A young American in Paris (Audrey Hepburn) flees a trio of crooks who are trying to recover the fortune her late husband stole from them. The only person she can trust is a suave stranger (Cary Grant). A deliciously dark comedic thriller, Stanley Donen's "Charade" dazzles with style as slick and sophisticated as its two charming stars. The ensuing game of "charade" and hidden identity is played out with wit and menace amid the marvelous European settings.
Stanley Donen is best known as a legendary producer/director of Hollywood Musicals, including his best known film, SINGIN' IN THE RAIN from 1952. He was also capable of other kinds of pictures and CHARADE remains his biggest hit of all.
The comedy-thriller stars Cary Grant and Audrey Hepburn in a classic pairing in which she becomes the target of a group of murderous thieves, one of which may well be Grant! As Regina Lampert, Hepburn is suddenly a widow, finding herself in one outrageous situation after another. Peter Joshua (Grant) wants to help her, but something is not right about him. The problem for Regina is whether it has to do with his wacky personality or that he may be a killer!
Rounding out the cast are Walter Matthau, James Coburn, Ned Glass, George Kennedy and several very competent and talented French actors like Jacques Marin and Dominique Minot.
Peter Stone's script, like the movie, was criticized for being too much like Hitchcock, something Donen has always been unhappy about. The truth of the matter is that the film has more of the brand of clever comedy that you would only find in a Donen film. Thus, comparing Donen to Hitchcock here is like comparing The Rolling Stones to The Beatles. The influence of one giant is extending to another, but those who know better can still see the limits.
It does not help that Donen got Cary Grant, who's outings with Hitchcock on TO CATCH A THIEF (1955) and NORTH BY NORTHWEST (1959) were still fresh in everyone's mind. This film is absolutely in the same class as those classics and the presence of Hepburn only seals that.
Donen would only do one other comic thriller, the grossly undervalued ARABESQUE (1966), which would demonstrate Donen's own reaction to the critics of CHARADE. Furthermore, Donen was also still on the cutting edge here, as this film not only came out at the peak of Hitchcock's power and influence, but also arrived during the meteoric rise of the James Bond films. The secret agent mega-craze of the 1960s was about to kick in.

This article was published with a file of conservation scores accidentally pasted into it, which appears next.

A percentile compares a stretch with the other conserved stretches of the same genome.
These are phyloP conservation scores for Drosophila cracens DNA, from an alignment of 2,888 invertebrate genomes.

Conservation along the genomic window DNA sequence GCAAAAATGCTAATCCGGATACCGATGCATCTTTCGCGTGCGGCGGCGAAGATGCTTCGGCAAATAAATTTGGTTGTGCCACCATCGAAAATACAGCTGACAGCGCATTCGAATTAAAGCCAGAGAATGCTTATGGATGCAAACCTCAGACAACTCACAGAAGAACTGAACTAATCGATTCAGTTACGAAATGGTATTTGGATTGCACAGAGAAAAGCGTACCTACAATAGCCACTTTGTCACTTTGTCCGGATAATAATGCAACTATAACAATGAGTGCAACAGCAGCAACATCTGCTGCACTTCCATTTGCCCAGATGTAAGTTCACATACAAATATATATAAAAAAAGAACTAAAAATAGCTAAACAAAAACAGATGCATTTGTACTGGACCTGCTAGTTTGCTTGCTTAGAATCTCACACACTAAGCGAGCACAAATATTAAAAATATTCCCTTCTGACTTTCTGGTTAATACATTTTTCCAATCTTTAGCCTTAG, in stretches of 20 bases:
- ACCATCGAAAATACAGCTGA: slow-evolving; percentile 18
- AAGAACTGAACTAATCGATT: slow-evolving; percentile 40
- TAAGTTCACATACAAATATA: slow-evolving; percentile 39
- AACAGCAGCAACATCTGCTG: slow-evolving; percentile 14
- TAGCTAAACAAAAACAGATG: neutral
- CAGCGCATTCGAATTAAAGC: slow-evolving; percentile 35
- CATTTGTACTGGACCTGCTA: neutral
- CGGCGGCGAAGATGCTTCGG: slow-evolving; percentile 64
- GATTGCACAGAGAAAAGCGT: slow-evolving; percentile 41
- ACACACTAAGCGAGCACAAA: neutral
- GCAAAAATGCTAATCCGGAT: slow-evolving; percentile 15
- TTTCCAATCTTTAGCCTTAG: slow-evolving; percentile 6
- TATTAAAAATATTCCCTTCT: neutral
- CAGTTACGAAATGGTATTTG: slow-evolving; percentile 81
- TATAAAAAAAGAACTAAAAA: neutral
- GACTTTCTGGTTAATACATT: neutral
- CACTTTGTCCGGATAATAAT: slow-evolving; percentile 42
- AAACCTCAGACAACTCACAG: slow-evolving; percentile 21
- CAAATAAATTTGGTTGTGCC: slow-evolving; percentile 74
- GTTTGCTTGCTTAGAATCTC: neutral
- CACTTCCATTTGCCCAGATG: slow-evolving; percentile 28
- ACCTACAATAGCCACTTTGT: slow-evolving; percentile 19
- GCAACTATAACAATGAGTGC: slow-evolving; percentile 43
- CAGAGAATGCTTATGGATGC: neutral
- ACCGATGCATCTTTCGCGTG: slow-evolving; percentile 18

My best proof of that can be found in the awesome credit sequences, created by Donen discovery Maurice Binder, who went on to produce the first 15 credit sequences of the first 17 Bond films (save FROM RUSSIA WITH LOVE and GOLDFINGER), while the pre-title was two years ahead of Sidney J. Furie's THE IPCRESS FILE (1965). That film was the first of a trilogy of Harry Palmer spy thrillers that Helped put Michael Caine on the map and were produced by then Bond co-producer Harry Saltzman.
Stone co-wrote the final script with Marc Behm and the pull out all the stops they can think of. The film never lags and takes full advantage of the star power available. Donen is in top form here and CHARADE deserves a place on your shelf in between your Hitchcock and Bond collections!
The cinematography by Charles Lang, Jr., A.S.C., is sharp and takes full advantage of the luxurious location scenery. Yet, he is also able to give us grittier and darker locales when the story calls for it, also framing the film effectively to trap the characters like a good thriller is supposed to do. There are very classy and charming moments that excels the impact of the film when you least expect it.
by Nicholas Sheffo
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